In F.T.C. v. Jim Walter Corp., 651 F.2d 251 (5th Cir.1981), the Dallas Regional Officer of the Federal Trade Commission ("FTC") had issued a subpoena to the Jim Walter Corporation for records needed in an investigation it had undertaken. The defendant refused to supply the information and the FTC went to the district court in the Northern District of Texas to enforce the subpoena. The FTC relied on the following statutory authority:

9

Any of the district courts of the United States within the jurisdiction of which such inquiry is carried on may, in case of contumacy or refusal to obey a subpoena issued to any person, partnership, or corporation, issue an order requiring such person, partnership, or corporation to appear before the commission, or to produce documentary evidence if so ordered, or to give evidence touching the matter in question; and any failure to obey such order of the court may be punished by such court as a contempt thereof.

10

15 U.S.C. Sec. 49. The defendant's home base was in Florida, but one of its subsidiaries had an office in the Northern District of Texas. The defendant argued that the "jurisdiction of inquiry" should be in Florida since that is where the corporate headquarters was located. This Court rejected the argument. It stated that "the statutory term 'inquiry' refers to the entire investigation not just that portion of it involving the party subpoenaed." Id. at 254. Because the FTC's inquiry was being carried on in the Northern District of Texas, we found that jurisdiction was proper. Id.

11

The subpoena enforcement statutes in Jim Walter Corp. and in this case are similarly worded and have the same purpose. We therefore hold that the place of inquiry in 29 U.S.C. Sec. 161(2) is the jurisdiction of the underlying NLRB investigation. In this case, the NLRB's investigation is being undertaken in the Northern District of Texas. Thus, the district court, being located in the Northern District of Texas, had jurisdiction.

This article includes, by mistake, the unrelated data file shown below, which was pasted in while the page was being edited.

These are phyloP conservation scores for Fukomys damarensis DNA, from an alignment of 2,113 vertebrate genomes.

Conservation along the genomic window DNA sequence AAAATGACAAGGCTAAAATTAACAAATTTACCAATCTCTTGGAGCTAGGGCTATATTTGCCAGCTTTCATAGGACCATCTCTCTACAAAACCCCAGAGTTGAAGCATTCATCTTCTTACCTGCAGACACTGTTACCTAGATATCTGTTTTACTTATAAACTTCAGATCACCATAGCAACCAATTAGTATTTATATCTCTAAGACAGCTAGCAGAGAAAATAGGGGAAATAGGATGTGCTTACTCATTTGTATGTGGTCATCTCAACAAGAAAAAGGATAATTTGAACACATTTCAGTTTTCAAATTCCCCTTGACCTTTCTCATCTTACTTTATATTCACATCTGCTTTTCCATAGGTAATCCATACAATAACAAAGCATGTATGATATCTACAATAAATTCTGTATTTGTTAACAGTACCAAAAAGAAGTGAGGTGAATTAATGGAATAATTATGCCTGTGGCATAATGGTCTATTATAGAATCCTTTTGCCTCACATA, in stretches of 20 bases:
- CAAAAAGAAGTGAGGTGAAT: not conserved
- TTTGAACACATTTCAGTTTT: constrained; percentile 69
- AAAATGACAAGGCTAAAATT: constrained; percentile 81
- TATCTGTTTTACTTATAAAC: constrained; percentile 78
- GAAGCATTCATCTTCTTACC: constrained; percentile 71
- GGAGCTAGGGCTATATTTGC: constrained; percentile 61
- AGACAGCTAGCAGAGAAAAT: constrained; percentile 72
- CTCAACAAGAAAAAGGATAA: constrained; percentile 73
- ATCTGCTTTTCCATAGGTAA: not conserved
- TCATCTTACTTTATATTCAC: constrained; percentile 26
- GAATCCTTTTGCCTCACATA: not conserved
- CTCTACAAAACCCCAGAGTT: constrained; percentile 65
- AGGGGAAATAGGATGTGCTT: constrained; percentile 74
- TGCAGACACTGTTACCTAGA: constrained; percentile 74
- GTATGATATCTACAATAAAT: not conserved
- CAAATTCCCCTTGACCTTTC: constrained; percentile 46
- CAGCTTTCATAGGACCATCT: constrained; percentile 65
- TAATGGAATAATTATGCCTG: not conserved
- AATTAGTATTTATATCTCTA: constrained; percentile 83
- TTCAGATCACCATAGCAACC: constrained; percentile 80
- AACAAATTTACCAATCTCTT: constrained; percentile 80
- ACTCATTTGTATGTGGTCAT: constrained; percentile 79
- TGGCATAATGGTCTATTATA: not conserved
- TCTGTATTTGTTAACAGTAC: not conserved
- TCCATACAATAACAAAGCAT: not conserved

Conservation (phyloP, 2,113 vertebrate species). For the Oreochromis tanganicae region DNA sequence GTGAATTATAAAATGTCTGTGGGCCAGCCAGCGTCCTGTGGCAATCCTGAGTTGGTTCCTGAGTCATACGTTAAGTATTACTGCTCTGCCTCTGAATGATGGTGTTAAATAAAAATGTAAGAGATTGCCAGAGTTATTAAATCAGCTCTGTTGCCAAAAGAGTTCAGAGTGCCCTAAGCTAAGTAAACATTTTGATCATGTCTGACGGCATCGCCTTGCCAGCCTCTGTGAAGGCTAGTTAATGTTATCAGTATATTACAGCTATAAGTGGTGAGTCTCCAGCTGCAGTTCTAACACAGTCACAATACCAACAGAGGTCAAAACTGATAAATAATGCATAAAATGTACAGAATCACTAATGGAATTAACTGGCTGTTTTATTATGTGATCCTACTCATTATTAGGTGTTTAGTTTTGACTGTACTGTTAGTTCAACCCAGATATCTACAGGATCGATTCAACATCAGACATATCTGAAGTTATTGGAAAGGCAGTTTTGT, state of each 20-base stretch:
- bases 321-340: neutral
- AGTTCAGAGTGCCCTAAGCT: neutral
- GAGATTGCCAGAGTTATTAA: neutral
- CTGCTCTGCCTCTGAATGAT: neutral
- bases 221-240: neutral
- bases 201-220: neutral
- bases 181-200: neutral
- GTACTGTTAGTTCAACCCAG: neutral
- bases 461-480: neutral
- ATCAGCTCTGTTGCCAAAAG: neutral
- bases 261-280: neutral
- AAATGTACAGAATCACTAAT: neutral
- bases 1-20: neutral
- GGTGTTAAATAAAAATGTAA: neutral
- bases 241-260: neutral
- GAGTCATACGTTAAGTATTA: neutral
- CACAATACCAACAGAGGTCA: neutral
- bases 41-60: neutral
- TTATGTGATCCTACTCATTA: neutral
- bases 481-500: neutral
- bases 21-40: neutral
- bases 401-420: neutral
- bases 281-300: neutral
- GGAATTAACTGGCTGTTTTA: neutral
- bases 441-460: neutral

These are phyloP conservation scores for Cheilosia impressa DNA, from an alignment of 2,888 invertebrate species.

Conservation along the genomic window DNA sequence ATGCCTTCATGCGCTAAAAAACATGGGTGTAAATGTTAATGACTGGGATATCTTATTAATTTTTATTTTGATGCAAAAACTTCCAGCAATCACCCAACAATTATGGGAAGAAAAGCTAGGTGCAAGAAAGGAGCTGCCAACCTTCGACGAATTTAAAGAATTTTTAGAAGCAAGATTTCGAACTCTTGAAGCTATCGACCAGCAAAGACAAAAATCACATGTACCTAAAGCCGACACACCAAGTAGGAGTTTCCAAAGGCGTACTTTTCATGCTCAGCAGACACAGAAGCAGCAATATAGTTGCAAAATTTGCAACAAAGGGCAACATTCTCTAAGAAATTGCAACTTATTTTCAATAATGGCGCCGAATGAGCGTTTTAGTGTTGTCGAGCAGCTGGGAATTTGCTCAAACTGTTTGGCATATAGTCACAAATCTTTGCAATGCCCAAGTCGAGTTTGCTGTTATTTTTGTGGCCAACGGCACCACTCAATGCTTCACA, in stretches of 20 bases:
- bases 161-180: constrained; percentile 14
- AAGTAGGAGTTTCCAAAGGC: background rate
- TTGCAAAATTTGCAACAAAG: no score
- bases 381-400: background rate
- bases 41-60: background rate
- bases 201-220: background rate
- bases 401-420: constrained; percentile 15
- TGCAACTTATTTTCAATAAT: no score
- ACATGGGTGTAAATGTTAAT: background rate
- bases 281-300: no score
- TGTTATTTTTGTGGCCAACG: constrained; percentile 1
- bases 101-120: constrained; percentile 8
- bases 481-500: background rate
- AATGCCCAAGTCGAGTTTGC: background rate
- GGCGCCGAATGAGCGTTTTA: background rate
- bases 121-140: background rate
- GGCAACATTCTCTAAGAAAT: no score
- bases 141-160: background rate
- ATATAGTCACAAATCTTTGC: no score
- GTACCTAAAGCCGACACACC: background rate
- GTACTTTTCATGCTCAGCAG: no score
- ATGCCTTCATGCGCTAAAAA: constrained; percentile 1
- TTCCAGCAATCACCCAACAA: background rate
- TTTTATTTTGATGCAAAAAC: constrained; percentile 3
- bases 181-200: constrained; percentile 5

12

Line argues that the court in Jim Walter Corp. was not presented the arguments that the subpoena itself defined the place of inquiry and he is correct. However, in Jim Walter Corp., this Court had to define the place of inquiry for 15 U.S.C. Sec. 49. It is this definition that we find applicable to this case. We therefore find this argument to be without merit.

II. IMPROPERLY NAMED ARGUMENT

13

Line also argues that the subpoena was issued against him personally and not against the corporation. After examining the subpoena issued by the NLRB, we find that the subpoena was issued against Line in his official capacity as President of Oklahoma Fixtures Co. The subpoena was addressed to "Ronny Line, President" and was sent to Oklahoma Fixtures' address. The subpoena refers to the underlying labor relations case. An attachment to the subpoena asks Line to supply company documents. Clearly, the subpoena was served against Ronnie Line as President of Oklahoma Fixtures.

14

In Wilson v. United States, 221 U.S. 361, 31 S.Ct. 538, 55 L.Ed. 771 (1911), the Supreme Court stated that there were two ways to obtain documents from a corporation, one could subpoena the documents from the corporation or subpoena the documents from the corporate officer who has custody of the documents. Id. at 375, 31 S.Ct. at 542. Line, as President of Oklahoma Fixtures, would presumedly have custody and control of the documents. We therefore find this contention to be without merit.

III. IMPROPER VENUE ARGUMENT

15

Line contends that the subpoena enforcement action was filed in the wrong venue. We find this argument to be without merit. The definition of jurisdiction in 29 U.S.C. Sec. 161(2) refers to any "district court." Venue is necessarily defined as the appropriate district court to file an action. See 28 U.S.C. Sec. 1391 (naming the appropriate district courts where venue would be correct). Where 29 U.S.C. Sec. 161(2) defines jurisdiction in a specific district court, it is also specifying venue.